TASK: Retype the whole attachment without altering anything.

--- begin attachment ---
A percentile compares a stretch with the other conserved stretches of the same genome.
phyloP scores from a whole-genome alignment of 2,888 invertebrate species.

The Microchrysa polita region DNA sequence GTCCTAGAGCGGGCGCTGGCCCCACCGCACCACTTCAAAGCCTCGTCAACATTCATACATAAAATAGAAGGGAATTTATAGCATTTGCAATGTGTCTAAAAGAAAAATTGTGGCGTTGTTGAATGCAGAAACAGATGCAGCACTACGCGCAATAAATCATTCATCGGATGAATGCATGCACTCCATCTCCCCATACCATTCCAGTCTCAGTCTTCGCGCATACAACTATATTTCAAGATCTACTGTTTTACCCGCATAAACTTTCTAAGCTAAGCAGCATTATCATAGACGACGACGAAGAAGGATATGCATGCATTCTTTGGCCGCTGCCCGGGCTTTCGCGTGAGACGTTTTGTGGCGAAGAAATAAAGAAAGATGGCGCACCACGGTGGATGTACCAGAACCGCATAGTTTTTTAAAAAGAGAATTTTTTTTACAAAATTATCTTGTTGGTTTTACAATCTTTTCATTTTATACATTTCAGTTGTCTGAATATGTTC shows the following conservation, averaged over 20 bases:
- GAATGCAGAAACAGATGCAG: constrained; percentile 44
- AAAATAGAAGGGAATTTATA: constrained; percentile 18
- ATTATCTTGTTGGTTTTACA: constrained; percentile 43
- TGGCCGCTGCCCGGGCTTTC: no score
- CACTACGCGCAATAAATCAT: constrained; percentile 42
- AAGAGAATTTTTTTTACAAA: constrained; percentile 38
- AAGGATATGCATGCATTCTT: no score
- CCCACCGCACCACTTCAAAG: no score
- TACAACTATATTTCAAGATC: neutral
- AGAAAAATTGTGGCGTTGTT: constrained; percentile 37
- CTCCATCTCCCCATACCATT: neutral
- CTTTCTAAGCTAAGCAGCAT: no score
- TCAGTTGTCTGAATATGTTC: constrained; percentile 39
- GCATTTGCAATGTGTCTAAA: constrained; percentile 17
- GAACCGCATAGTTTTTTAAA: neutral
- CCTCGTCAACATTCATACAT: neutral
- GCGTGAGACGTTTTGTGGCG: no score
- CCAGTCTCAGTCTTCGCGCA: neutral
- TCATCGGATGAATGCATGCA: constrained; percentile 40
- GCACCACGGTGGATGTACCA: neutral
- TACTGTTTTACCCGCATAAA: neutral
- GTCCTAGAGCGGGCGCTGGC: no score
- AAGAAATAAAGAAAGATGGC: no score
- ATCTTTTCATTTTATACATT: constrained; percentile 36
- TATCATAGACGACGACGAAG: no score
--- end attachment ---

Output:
A percentile compares a stretch with the other conserved stretches of the same genome.
phyloP scores from a whole-genome alignment of 2,888 invertebrate species.

The Microchrysa polita region DNA sequence GTCCTAGAGCGGGCGCTGGCCCCACCGCACCACTTCAAAGCCTCGTCAACATTCATACATAAAATAGAAGGGAATTTATAGCATTTGCAATGTGTCTAAAAGAAAAATTGTGGCGTTGTTGAATGCAGAAACAGATGCAGCACTACGCGCAATAAATCATTCATCGGATGAATGCATGCACTCCATCTCCCCATACCATTCCAGTCTCAGTCTTCGCGCATACAACTATATTTCAAGATCTACTGTTTTACCCGCATAAACTTTCTAAGCTAAGCAGCATTATCATAGACGACGACGAAGAAGGATATGCATGCATTCTTTGGCCGCTGCCCGGGCTTTCGCGTGAGACGTTTTGTGGCGAAGAAATAAAGAAAGATGGCGCACCACGGTGGATGTACCAGAACCGCATAGTTTTTTAAAAAGAGAATTTTTTTTACAAAATTATCTTGTTGGTTTTACAATCTTTTCATTTTATACATTTCAGTTGTCTGAATATGTTC shows the following conservation, averaged over 20 bases:
- GAATGCAGAAACAGATGCAG: constrained; percentile 44
- AAAATAGAAGGGAATTTATA: constrained; percentile 18
- ATTATCTTGTTGGTTTTACA: constrained; percentile 43
- TGGCCGCTGCCCGGGCTTTC: no score
- CACTACGCGCAATAAATCAT: constrained; percentile 42
- AAGAGAATTTTTTTTACAAA: constrained; percentile 38
- AAGGATATGCATGCATTCTT: no score
- CCCACCGCACCACTTCAAAG: no score
- TACAACTATATTTCAAGATC: neutral
- AGAAAAATTGTGGCGTTGTT: constrained; percentile 37
- CTCCATCTCCCCATACCATT: neutral
- CTTTCTAAGCTAAGCAGCAT: no score
- TCAGTTGTCTGAATATGTTC: constrained; percentile 39
- GCATTTGCAATGTGTCTAAA: constrained; percentile 17
- GAACCGCATAGTTTTTTAAA: neutral
- CCTCGTCAACATTCATACAT: neutral
- GCGTGAGACGTTTTGTGGCG: no score
- CCAGTCTCAGTCTTCGCGCA: neutral
- TCATCGGATGAATGCATGCA: constrained; percentile 40
- GCACCACGGTGGATGTACCA: neutral
- TACTGTTTTACCCGCATAAA: neutral
- GTCCTAGAGCGGGCGCTGGC: no score
- AAGAAATAAAGAAAGATGGC: no score
- ATCTTTTCATTTTATACATT: constrained; percentile 36
- TATCATAGACGACGACGAAG: no score